Learning from patient safety incidents in incident review meetings: Organisational factors and indicators of analytic process effectiveness
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|Title:||Learning from patient safety incidents in incident review meetings: Organisational factors and indicators of analytic process effectiveness||Authors:||Anderson, Janet E.
|Permanent link:||http://hdl.handle.net/10197/7439||Date:||Dec-2015||Abstract:||Learning from patient safety incidents is difficult; information is often incomplete, and it is not clear which incidents are preventable or which intervention strategies are optimal. Effective group processes are vital for learning but few studies in healthcare have examined in depth the processes involved and whether they are effective. The aims of this study were to identify factors that facilitated and hindered the process of analysing incidents in teams and to develop and apply a framework of indicators of effective analytic processes. Incident review meetings in acute care and mental health care were observed. Full field notes were analysed thematically. A framework of process measures was developed and used to rate each meeting using the field notes. Reliability was analysed. Factors hindering analysis were lack of organisational support, high workload and a managerial, autocratic leadership style. Facilitating factors were participatory interactions and strong safety leadership. Process measures showed deficits in critiquing the causes of incidents, seeking further information, critiquing potential solutions and solving problems that crossed organisational boundaries, supporting observational data on the importance of effective leadership. Organisational legitimacy, administrative support, training, tools for incident analysis, effective well trained leaders who empower the team and sufficient resources to manage the high workload were all identified in this study as necessary changes to improve learning. Future studies could develop and validate the proposed framework of process indicators to provide a tool for teams to use as an aid to improve the analysis of incidents.||Type of material:||Journal Article||Publisher:||Elsevier||Journal:||Safety Science||Volume:||80||Start page:||105||End page:||114||Copyright (published version):||2015 Elsevier||Keywords:||Incident reporting; Organisational learning; Leadership; Patient safety; Incident review meetings; Safety leadership||DOI:||10.1016/j.ssci.2015.07.012||Language:||en||Status of Item:||Peer reviewed|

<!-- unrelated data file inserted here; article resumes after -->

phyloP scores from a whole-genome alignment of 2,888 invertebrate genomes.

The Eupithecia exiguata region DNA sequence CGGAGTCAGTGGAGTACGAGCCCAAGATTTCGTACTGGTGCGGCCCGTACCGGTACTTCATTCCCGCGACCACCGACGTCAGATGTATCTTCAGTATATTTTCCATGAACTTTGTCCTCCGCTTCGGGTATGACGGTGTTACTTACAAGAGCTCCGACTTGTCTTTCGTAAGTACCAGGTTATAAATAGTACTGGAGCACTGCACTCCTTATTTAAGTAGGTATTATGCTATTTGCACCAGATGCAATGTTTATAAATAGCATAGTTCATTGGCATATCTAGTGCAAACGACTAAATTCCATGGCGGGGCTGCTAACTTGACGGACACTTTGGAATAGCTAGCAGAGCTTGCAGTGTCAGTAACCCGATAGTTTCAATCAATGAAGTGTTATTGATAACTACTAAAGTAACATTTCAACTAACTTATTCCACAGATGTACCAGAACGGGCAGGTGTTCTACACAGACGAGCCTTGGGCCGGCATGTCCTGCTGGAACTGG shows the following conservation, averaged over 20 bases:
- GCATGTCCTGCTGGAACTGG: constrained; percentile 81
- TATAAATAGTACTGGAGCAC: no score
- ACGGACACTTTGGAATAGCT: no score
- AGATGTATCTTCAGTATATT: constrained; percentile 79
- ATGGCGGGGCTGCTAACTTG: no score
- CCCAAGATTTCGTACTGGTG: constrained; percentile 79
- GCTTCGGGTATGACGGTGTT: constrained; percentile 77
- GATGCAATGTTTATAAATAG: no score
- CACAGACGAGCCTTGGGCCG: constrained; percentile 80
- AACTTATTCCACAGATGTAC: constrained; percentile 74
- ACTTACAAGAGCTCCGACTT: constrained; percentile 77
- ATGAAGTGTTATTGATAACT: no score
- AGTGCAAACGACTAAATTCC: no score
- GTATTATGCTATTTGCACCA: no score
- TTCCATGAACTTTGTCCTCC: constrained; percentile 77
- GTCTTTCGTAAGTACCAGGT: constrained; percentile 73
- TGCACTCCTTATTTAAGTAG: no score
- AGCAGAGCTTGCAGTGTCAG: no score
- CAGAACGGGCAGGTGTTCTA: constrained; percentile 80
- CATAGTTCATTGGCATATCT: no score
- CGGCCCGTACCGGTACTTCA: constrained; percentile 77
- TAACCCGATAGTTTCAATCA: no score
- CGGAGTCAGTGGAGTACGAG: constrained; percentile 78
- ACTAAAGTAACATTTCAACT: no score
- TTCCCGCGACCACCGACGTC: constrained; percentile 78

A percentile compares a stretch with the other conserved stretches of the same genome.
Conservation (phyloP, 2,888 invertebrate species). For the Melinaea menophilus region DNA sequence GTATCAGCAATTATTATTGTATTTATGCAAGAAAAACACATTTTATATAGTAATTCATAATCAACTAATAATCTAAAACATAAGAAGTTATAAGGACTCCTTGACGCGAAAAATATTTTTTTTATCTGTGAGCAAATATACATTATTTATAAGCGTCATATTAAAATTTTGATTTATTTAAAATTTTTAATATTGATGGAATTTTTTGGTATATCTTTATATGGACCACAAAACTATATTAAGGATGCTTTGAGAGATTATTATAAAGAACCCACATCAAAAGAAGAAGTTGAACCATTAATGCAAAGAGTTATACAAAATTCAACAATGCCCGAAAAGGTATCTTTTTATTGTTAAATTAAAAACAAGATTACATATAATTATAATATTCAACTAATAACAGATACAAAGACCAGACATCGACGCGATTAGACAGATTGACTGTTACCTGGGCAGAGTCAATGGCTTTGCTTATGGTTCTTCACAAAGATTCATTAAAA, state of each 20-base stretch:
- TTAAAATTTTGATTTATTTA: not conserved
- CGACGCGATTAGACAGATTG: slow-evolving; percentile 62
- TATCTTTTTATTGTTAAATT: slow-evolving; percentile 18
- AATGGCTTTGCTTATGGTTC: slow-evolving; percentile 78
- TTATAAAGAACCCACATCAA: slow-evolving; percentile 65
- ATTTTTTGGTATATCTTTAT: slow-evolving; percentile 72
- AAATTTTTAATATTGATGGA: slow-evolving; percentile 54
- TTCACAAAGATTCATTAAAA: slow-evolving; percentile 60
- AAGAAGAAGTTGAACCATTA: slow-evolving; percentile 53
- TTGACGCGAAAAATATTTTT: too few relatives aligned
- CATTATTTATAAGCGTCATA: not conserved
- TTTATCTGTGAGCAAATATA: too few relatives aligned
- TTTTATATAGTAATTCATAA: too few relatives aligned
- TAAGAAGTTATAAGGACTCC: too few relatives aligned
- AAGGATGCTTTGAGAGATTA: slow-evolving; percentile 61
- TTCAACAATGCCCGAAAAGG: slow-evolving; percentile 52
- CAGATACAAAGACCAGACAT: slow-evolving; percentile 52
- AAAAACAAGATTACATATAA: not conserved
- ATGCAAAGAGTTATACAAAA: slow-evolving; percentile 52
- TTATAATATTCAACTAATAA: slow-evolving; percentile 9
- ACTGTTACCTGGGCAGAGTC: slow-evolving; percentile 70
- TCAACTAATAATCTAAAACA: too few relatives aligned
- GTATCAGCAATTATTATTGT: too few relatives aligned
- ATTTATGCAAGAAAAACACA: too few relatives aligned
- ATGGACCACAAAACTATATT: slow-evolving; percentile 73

|Appears in Collections:||Social Policy, Social Work and Social Justice Research Collection|
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